School Library Journal top 100 picture books includes Olivia, The Carrot Seed 60th Anniversary Edition, The Maggie B, Duck on a Bike (2004) and other 96 books.
For more book recommendations, please check out New York Times® Best Sellers, Children's Book Recommendations or the complete list of Featured Book Lists and Award Winners
This book teaches the patience and technique of planting a seed and helping it grow. First published in 1945 and never out of print, this timeless combination of Ruth Krauss's simple text and Crockett Johnson's eloquent illustrations creates a triumphant and deeply satisfying story for readers of all ages.
When a little boy plants a carrot seed, everyone tells him it won't grow. But when you are very young, there are some things that you just know, and the little boy knows that one day a carrot will come up. So he waters his seed, and pulls the weeds, and he waits...
Supports the Common Core State Standards
By the author-and-illustrator team of the bestselling The Library
Lydia Grace Finch brings a suitcase full of seeds to the big gray city, where she goes to stay with her Uncle Jim, a cantankerous baker. There she initiates a gradual transformation, bit by bit brightening the shop and bringing smiles to customers' faces with the flowers she grows. But it is in a secret place that Lydia Grace works on her masterpiece -- an ambitious rooftop garden -- which she hopes will make even Uncle Jim smile. Sarah Stewart introduces readers to an engaging and determined young heroine, whose story is told through letters written home, while David Small's illustrations beautifully evoke the Depression-era setting.
The Gardener is a 1997 New York Times Book Review Notable Children's Book of the Year and a 1998 Caldecott Honor Book.
A deliciously imaginative story about friendship―from the author / illustrator of The Scrambled States of America.
Arnie was fascinated as he watched the customers stream into the bakery. One by one, doughnuts were chosen, placed in paper bags, and whisked away with their new owners. Some went by the dozen in giant boxes."Good-bye!" Arnie yelled to each doughnut. "Have a good trip!""This is so exciting!" Arnie beamed. "I wonder who will choose ME?"
At first glance, Arnie looks like an average doughnut―round, cakey, with a hole in the middle, iced and sprinkled. He was made by one of the best bakeries in town, and admittedly his sprinkles are candy-colored. Still, a doughnut is just a doughnut, right?
WRONG! Not if Arnie has anything to say about it. And, for a doughnut, he sure seems to have an awful lot to say. Can Arnie change the fate of all doughnuts―or at least have a hand in his own future? Well, you'll just have to read this funny story and find out for yourself.
Arnie, the Doughnut is a 2004 Bank Street - Best Children's Book of the Year.
Tikki tikki tembo-no sa rembo-chari bari ruchi-pip peri pembo!
Three decades and more than one million copies later children still love hearing about the boy with the long name who fell down the well. Arlene Mosel and Blair Lent's classic re-creation of an ancient Chinese folktale has hooked legions of children, teachers, and parents, who return, generation after generation, to learn about the danger of having such an honorable name as Tikki tikki tembo-no sa rembo-chari bari ruchi-pip peri pembo.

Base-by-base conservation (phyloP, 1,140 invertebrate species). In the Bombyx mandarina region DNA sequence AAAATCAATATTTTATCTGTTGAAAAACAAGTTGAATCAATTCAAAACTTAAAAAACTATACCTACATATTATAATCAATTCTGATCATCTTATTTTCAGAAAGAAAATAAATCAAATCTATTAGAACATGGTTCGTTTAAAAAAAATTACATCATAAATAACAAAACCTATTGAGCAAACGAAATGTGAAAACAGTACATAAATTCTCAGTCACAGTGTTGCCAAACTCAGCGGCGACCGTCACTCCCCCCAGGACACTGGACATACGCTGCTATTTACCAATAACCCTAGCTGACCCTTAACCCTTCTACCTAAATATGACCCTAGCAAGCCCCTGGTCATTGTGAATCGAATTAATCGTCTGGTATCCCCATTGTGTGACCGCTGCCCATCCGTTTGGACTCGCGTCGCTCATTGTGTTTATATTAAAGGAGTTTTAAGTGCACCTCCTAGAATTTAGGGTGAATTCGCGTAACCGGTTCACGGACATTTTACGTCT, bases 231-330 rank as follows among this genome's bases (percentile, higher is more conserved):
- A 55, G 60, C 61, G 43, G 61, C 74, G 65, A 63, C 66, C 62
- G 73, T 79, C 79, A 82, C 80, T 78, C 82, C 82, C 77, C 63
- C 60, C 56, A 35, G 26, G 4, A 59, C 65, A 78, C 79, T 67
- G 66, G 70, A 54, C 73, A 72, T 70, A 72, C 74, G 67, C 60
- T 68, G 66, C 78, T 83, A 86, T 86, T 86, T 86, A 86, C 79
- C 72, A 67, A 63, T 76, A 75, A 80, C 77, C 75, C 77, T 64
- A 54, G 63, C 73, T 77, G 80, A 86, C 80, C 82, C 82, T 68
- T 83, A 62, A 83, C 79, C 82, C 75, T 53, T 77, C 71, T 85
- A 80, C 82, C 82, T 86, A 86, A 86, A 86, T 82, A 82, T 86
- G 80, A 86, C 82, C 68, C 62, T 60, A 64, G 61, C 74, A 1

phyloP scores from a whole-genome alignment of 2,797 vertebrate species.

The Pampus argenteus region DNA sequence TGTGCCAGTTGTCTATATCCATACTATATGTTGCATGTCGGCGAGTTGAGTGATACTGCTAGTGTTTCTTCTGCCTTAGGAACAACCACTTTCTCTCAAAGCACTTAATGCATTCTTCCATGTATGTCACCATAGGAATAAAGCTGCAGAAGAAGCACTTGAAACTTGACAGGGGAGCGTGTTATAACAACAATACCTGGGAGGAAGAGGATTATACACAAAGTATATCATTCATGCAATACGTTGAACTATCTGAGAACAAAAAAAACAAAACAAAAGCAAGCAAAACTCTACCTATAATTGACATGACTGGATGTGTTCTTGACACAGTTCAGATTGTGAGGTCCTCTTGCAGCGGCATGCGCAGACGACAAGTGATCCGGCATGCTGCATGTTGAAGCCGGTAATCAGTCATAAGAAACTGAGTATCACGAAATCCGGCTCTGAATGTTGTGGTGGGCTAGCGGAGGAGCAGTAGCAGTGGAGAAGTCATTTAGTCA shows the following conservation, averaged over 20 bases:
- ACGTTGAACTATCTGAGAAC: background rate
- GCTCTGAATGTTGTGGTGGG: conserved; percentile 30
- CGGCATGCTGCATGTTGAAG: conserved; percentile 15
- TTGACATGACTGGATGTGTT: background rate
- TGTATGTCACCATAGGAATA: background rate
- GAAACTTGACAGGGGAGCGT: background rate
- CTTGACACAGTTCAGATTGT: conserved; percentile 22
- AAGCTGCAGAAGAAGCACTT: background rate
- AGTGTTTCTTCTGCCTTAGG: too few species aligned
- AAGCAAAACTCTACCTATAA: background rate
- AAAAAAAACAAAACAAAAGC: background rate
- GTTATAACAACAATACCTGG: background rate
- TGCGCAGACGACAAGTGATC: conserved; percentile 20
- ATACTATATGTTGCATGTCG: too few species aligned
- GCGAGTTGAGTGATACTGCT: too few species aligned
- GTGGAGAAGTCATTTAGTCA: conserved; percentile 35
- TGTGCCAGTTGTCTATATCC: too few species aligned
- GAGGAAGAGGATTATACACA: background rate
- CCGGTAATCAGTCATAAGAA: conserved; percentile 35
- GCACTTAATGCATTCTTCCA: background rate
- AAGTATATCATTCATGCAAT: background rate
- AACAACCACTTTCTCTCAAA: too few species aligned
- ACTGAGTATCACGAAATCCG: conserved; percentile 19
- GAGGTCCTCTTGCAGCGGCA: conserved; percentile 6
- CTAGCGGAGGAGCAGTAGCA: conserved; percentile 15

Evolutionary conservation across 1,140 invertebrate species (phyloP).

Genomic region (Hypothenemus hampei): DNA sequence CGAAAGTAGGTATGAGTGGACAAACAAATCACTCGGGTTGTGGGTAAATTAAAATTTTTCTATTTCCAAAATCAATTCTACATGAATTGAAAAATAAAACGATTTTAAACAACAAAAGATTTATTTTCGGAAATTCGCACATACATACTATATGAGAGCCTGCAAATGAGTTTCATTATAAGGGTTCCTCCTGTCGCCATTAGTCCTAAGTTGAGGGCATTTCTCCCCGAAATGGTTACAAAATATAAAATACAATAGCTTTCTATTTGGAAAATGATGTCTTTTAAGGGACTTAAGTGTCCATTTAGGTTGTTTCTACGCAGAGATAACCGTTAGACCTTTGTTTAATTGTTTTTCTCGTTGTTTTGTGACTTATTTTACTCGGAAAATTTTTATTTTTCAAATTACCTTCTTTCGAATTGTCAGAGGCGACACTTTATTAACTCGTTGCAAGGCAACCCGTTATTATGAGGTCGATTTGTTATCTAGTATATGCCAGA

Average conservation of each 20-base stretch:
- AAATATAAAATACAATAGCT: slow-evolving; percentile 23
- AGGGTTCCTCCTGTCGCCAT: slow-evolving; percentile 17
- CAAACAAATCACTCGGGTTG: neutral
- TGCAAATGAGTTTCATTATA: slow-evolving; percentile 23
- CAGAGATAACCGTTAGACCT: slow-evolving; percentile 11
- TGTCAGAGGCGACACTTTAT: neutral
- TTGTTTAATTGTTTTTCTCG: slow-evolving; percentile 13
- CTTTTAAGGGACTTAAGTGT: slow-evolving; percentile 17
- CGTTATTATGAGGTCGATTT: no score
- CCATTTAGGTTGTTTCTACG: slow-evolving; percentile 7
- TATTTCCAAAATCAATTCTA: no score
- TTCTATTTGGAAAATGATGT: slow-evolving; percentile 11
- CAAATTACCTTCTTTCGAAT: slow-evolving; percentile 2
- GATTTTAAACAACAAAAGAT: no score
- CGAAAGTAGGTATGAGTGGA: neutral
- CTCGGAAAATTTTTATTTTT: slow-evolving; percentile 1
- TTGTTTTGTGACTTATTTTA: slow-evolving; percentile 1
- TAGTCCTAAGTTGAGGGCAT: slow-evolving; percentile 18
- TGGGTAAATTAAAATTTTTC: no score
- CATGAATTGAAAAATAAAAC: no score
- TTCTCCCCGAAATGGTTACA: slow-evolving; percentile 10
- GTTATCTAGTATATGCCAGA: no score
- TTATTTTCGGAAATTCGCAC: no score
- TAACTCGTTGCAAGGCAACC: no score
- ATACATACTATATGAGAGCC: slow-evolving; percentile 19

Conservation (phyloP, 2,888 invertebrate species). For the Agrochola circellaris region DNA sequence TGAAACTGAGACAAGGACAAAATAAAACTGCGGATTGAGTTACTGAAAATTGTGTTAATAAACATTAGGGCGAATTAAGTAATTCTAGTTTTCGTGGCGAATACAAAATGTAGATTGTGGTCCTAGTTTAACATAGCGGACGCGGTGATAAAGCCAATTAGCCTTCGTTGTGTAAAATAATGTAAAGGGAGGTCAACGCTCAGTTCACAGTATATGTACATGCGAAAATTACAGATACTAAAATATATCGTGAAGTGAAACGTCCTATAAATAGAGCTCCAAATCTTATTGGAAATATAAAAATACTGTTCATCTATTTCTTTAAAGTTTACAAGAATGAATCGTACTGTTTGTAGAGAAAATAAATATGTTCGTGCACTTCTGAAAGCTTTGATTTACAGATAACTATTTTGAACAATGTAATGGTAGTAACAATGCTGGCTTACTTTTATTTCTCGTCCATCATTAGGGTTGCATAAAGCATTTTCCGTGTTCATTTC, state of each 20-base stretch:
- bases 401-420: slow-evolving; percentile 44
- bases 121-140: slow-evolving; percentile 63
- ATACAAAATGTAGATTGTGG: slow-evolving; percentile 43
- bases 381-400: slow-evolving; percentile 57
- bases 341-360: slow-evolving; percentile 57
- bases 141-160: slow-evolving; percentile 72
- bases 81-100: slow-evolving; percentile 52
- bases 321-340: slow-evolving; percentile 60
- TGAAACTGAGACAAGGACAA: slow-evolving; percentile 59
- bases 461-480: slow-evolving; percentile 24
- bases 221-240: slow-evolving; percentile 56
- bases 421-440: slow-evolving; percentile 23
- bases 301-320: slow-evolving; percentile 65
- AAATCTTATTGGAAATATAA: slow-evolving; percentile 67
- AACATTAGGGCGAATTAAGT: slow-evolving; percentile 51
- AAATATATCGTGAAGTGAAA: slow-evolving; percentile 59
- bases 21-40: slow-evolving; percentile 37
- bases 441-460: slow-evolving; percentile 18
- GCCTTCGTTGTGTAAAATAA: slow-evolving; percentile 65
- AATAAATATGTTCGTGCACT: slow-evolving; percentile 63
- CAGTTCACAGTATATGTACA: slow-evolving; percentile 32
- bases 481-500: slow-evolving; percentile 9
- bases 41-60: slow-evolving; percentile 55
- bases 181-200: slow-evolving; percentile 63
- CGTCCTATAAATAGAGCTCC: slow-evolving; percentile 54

Tikki Tikki Tembo is the winner of the 1968 Boston Globe - Horn Book Award for Picture Books.
The Caldecott Honor-winning classic by bestselling picture-book creator David Shannon!
When David Shannon was five years old, he wrote and illustrated his first book. On every page were these words: NO, DAVID! . . . and a picture of David doing things he was not supposed to do. Now David is all grown up. But some things never change. . . .
Over fifteen years after its initial publication, NO, DAVID! remains a perennial household favorite, delighting children, parents, and teachers alike. David is a beloved character, whose unabashed good humor, mischievous smile, and laughter-inducing antics underline the love parents have for their children--even when they misbehave.
Before Mr. Fox can say grace, the piglet has manipulated him into giving him a fabulously tasty meal, the full spa treatment (with bath and massage), and . . . freedom.
In a funny trickster tale of her own, Kasza keeps readers guessing until the surprise ending when they'll realize it was piglet's lucky day all along.
'Once there was a tree...and she loved a little boy.'
So begins a story of unforgettable perception, beautifully written and illustrated by the gifted and versatile Shel Silverstein.
Every day the boy would come to the tree to eat her apples, swing from her branches, or slide down her trunk...and the tree was happy. But as the boy grew older he began to want more from the tree, and the tree gave and gave and gave.
This is a tender story, touched with sadness, aglow with consolation. Shel Silverstein has created a moving parable for readers of all ages that offers an affecting interpretation of the gift of giving and a serene acceptance of another's capacity to love in return.
A box is just a box . . . unless it's not a box. From mountain to rocket ship, a small rabbit shows that a box will go as far as the imagination allows.
Inspired by a memory of sitting in a box on her driveway with her sister, Antoinette Portis captures the thrill when pretend feels so real that it actually becomes real—when the imagination takes over and inside a cardboard box, a child is transported to a world where anything is possible.